Declarations
Acknowledgements
This study was supported by the National Cheng Kung University and Taiwan National Science Council NSC 99-2628-B-006-015-MY3.
Declarations
The full funding for the publication fee came from Taiwan National Science Council and College of Electrical Engineering and Computer Science, National Cheng Kung University.
This article has been published as part of BMC Systems Biology Volume 7 Supplement 6, 2013: Selected articles from the 24th International Conference on Genome Informatics (GIW2013). The full contents of the supplement are available online at http://www.biomedcentral.com/bmcsystbiol/supplements/7/S6.
Authors’ Affiliations
References
- Wu W, Li W, Chen B: Computational reconstruction of transcriptional regulatory modules of the yeast cell cycle. BMC Bioinformatics. 2006, 7: 421-10.1186/1471-2105-7-421.PubMed CentralView ArticlePubMedGoogle Scholar
- Rowicka M, Kudlicki A, Tu B, Otwinowski Z: High-resolution timing of cell cycle-regulated gene expression. Proc Natl Acad Sci USA. 2007, 104: 16892-16897. 10.1073/pnas.0706022104.PubMed CentralView ArticlePubMedGoogle Scholar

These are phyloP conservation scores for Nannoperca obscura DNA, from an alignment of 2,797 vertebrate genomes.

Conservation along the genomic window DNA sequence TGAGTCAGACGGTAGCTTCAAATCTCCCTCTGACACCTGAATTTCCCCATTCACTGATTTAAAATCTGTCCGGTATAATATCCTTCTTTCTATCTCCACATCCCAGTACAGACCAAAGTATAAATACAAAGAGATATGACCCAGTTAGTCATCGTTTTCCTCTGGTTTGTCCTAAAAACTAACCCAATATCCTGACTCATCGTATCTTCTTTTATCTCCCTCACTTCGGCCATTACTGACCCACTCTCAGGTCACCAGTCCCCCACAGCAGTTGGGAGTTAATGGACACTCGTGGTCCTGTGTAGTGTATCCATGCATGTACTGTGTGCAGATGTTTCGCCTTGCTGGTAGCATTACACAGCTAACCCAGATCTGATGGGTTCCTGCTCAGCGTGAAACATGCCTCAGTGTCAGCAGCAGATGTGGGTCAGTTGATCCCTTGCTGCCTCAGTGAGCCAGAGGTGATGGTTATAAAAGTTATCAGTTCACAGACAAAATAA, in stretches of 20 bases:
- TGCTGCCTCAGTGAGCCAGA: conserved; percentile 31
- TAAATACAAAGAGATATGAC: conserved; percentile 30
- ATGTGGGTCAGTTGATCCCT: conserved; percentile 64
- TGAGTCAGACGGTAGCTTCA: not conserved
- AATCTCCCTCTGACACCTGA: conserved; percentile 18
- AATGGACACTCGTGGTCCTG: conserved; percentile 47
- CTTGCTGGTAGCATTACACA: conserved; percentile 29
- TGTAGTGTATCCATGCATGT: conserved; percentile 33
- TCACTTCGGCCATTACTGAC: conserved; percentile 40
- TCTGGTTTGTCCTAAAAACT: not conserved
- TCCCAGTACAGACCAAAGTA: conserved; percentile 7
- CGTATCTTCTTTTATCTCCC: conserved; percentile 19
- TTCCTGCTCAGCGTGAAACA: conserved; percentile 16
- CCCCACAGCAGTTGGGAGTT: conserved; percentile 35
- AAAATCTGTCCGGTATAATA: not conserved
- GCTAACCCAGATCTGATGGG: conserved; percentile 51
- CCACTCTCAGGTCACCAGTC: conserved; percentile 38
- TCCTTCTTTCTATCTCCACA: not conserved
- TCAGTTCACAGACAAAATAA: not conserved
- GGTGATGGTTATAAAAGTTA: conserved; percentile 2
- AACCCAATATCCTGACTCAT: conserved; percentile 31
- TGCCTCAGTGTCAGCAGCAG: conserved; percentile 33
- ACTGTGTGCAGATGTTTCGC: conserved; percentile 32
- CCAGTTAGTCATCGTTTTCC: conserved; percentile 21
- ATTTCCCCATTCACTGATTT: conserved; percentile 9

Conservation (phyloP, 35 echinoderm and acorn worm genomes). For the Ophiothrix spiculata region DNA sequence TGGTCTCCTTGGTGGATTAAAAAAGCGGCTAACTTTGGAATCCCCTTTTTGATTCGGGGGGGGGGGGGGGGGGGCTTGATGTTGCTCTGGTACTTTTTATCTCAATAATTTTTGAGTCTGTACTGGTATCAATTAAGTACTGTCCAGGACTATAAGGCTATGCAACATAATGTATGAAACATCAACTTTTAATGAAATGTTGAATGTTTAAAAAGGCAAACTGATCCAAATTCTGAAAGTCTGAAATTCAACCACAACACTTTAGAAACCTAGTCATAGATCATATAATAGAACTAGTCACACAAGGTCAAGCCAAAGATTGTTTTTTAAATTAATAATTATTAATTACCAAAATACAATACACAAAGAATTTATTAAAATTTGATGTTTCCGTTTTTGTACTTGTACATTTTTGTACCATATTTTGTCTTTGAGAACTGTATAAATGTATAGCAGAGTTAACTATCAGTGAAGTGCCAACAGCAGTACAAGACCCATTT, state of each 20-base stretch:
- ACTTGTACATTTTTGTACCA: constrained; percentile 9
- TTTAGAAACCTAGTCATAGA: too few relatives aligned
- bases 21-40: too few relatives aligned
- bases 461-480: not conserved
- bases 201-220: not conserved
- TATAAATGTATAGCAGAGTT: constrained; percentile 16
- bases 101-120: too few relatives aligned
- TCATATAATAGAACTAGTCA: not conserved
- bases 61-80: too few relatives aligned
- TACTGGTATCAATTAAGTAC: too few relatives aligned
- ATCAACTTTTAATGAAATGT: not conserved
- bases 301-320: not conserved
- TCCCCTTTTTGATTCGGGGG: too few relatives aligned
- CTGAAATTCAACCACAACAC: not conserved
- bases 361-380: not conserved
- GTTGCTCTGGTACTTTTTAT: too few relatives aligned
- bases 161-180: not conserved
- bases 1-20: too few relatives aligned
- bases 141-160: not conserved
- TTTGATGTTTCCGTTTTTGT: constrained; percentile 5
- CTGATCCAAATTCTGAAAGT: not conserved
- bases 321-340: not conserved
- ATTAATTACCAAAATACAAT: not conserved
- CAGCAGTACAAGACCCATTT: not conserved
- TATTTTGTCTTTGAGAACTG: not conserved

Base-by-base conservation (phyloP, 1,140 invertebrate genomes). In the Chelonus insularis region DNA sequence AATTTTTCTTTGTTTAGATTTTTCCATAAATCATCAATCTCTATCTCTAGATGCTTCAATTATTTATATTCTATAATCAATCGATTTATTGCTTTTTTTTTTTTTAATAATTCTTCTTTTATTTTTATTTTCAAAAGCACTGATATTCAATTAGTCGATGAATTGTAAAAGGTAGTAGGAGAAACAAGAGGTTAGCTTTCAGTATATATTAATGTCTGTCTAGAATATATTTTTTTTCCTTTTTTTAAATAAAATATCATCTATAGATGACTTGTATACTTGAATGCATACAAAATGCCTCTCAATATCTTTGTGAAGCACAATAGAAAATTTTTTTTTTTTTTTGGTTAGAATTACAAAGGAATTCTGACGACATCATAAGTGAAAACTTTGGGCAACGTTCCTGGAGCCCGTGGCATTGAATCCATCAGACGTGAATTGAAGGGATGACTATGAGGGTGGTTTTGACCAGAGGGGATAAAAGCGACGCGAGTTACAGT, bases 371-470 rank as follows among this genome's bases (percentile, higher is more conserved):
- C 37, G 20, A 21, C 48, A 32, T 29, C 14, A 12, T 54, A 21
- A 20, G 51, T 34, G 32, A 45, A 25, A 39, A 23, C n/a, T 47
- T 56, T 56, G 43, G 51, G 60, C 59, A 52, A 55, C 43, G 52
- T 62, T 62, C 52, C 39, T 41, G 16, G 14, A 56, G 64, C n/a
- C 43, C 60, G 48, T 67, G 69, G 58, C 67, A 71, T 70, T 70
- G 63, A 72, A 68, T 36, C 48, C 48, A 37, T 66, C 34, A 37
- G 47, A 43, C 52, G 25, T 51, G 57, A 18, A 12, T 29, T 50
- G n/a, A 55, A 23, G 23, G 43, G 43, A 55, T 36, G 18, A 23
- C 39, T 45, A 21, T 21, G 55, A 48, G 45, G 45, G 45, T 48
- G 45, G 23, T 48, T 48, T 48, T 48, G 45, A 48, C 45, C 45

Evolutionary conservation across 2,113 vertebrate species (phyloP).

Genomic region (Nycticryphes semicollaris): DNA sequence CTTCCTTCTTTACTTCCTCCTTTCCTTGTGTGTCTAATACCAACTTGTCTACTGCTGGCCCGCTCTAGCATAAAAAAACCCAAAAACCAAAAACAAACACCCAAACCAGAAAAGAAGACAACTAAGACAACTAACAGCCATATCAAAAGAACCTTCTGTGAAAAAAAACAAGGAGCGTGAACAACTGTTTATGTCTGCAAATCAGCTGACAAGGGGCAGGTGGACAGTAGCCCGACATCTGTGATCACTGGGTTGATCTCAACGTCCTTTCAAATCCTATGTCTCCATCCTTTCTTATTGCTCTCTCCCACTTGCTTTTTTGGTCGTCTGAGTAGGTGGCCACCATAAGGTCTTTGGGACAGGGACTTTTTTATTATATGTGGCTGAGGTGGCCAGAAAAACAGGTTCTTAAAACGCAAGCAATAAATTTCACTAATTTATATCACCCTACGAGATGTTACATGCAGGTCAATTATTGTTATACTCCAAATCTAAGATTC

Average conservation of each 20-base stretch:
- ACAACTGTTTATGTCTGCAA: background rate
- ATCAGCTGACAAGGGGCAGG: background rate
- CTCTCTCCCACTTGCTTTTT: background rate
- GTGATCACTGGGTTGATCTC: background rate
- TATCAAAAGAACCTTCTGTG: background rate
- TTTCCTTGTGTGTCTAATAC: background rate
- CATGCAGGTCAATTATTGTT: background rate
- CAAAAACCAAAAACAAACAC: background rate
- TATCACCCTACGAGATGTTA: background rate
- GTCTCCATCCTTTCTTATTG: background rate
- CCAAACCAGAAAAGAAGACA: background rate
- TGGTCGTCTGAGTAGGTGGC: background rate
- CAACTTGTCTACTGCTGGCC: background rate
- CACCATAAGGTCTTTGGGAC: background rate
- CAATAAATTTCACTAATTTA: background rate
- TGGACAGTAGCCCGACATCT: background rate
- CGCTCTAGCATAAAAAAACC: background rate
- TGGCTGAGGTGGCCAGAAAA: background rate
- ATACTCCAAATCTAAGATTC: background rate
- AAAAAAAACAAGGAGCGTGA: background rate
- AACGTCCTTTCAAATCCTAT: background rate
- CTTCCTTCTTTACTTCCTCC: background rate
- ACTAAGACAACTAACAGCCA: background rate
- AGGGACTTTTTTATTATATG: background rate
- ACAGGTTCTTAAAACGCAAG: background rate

- Wu W, Li W, Chen B: Identifying regulatory targets of cell cycle transcription factors using gene expression and ChIP-chip data. BMC Bioinformatics. 2007, 8: 188-10.1186/1471-2105-8-188.PubMed CentralView ArticlePubMedGoogle Scholar
- Futschik M, Herzel H: Are we overestimating the number of cell-cycling genes? The impact of background models on time-series analysis. Bioinformatics. 2008, 24: 1063-1069. 10.1093/bioinformatics/btn072.View ArticlePubMedGoogle Scholar
- Wu W, Li W: Systematic identification of yeast cell cycle transcription factors using multiple data sources. BMC Bioinformatics. 2008, 9: 522-10.1186/1471-2105-9-522.PubMed CentralView ArticlePubMedGoogle Scholar
- Siegal-Gaskins D, Ash J, Crosson S: Model-based deconvolution of cell cycle time-series data reveals gene expression details at high resolution. PLoS Comput Biol. 2009, 5: e1000460-10.1371/journal.pcbi.1000460.PubMed CentralView ArticlePubMedGoogle Scholar